ETA:
    From Bucknrut
    I have a quick question while we are on the topic. I don't know anyone that uses a SB die, so is there anyone who could tell me the difference between the FL and SB sets? Are the Small Base dies just more accurate/precise than the FL dies?

    Response from Constructor
    The base diameter is about .418 or .004 under chamber spec. a regular FL is apx .420 or .002 under chamber spec.

  5. #5
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    Default

    I purchased a set of FL dies 1st and it didn't kick the base down enough and would stick in the chambers of both my AR's. Bought the small base dies and problem solved. Not every chamber is the same.

  6. #6
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    Default

    In the SAMMI and SPC2 chambers you don't need small base dies, whats the point of sizing your brass smaller than it was when new.

    Now the makers of the DMR chamber reccomend SB dies, must be the way they ream their chambers(probably just a way to get more pressure and still extract without issues) I'm not sure.

    I do know I have a SAMMI 6.8 1/10 twist barrel and I use regular LEE (Hornady New Dem. dies on their way this week) FL dies and just make sure I'm properly sizing my brass with the correct head space and OAL to prevent overpressure which is what causes the case base to swell. After all the base of a cartridge being to larger to extract is clearly a sign of overpressure and these guys are just getting around the problem by undersizing their brass instead of realizing the real problem to begin with.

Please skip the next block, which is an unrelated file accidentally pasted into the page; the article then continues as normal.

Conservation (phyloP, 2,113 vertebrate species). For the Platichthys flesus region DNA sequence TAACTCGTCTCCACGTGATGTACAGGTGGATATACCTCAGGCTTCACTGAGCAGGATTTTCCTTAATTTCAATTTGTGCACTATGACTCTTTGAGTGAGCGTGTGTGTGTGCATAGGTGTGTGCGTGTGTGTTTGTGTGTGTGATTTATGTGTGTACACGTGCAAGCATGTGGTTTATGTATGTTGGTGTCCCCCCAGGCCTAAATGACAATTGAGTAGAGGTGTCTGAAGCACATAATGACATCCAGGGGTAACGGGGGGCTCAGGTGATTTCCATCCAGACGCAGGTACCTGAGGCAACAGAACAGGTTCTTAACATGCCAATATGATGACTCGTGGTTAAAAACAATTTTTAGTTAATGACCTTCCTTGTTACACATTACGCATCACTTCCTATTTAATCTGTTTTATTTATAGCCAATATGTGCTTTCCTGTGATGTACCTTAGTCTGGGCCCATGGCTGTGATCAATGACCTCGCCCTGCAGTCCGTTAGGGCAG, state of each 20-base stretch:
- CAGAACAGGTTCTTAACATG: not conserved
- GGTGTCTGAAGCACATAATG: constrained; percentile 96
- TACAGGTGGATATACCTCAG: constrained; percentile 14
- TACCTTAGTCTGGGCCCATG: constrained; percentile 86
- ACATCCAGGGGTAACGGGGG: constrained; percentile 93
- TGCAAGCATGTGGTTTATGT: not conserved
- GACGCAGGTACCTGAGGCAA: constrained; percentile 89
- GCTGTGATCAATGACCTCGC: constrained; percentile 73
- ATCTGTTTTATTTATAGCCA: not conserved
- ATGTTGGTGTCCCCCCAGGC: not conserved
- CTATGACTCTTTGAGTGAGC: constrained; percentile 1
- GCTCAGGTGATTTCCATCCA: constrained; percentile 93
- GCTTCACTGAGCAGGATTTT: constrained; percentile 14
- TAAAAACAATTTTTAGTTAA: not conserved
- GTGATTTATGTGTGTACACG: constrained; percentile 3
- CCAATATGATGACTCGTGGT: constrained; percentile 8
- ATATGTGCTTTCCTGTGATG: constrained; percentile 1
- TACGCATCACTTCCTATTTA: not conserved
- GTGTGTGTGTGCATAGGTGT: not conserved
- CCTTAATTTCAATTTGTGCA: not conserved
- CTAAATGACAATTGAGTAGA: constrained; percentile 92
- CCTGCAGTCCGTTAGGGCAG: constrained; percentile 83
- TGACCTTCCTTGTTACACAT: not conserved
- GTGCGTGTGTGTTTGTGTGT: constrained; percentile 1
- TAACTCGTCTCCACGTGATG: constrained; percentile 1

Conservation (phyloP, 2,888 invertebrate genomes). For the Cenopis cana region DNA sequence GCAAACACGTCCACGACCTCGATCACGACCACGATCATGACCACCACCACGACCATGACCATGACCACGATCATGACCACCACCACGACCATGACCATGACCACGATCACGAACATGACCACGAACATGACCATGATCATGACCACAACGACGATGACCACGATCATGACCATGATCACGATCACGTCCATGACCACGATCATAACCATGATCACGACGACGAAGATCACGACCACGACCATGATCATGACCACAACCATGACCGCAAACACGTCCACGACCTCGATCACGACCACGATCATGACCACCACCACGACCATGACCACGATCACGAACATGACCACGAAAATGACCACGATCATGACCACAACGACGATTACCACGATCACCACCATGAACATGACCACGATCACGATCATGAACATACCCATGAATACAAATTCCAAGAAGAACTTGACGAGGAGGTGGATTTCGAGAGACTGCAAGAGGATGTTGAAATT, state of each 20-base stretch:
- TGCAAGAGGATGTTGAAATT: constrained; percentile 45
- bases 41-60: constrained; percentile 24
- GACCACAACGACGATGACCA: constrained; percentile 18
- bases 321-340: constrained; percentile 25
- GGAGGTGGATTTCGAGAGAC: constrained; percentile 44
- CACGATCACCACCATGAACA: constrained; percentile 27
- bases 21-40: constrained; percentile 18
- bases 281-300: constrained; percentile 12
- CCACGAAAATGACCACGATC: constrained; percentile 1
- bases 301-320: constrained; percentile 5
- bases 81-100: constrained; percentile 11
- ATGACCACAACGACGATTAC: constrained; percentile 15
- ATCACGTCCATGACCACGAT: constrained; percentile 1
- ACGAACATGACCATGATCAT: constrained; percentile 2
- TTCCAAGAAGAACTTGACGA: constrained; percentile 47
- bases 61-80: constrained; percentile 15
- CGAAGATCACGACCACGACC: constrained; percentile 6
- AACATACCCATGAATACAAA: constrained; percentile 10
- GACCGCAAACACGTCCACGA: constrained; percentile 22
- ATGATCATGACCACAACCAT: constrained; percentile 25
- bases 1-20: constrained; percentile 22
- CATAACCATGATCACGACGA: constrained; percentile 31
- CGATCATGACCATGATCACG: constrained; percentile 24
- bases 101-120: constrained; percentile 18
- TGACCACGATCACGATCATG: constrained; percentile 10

Load correctly and regular FL dies are all you need. JMO

  7. #7

    Default

    It can be true but it really depends on your chamber.

    Small base dies squeezes the walls of the case down to what the factory specs them to. But the area most all 6.8 cases fail at eventually is the case neck. It splits. Now if people were annealing their cases so that the necks were not the failure point it is possible it woudl be an issue. But even with that the main issue that causes case failures is how far you set the shoulder back from what it is after being fired. This is one of the things that causes that hologram looking line about a 1/4 of the way up from the bottom of the body. Given this info and the way the AR works the main thing effecting you case life as far as hand loading goes is how much you set the shoulder back. This is what givens you your headspace. You should keep this amount at about .003 for everyday rounds and if you are going for slow shooting top accuracy loads (not combat or your protection rounds) you can go down to .001. Even at 0 you are still technically sizing the shoulder as when the body is squeezed on the sides the brass has to flow somewhere and that is into making the case actually longer unless there is something pushing on the case shoulder which it then flows into the neck hence why you have to trim your necks every so often.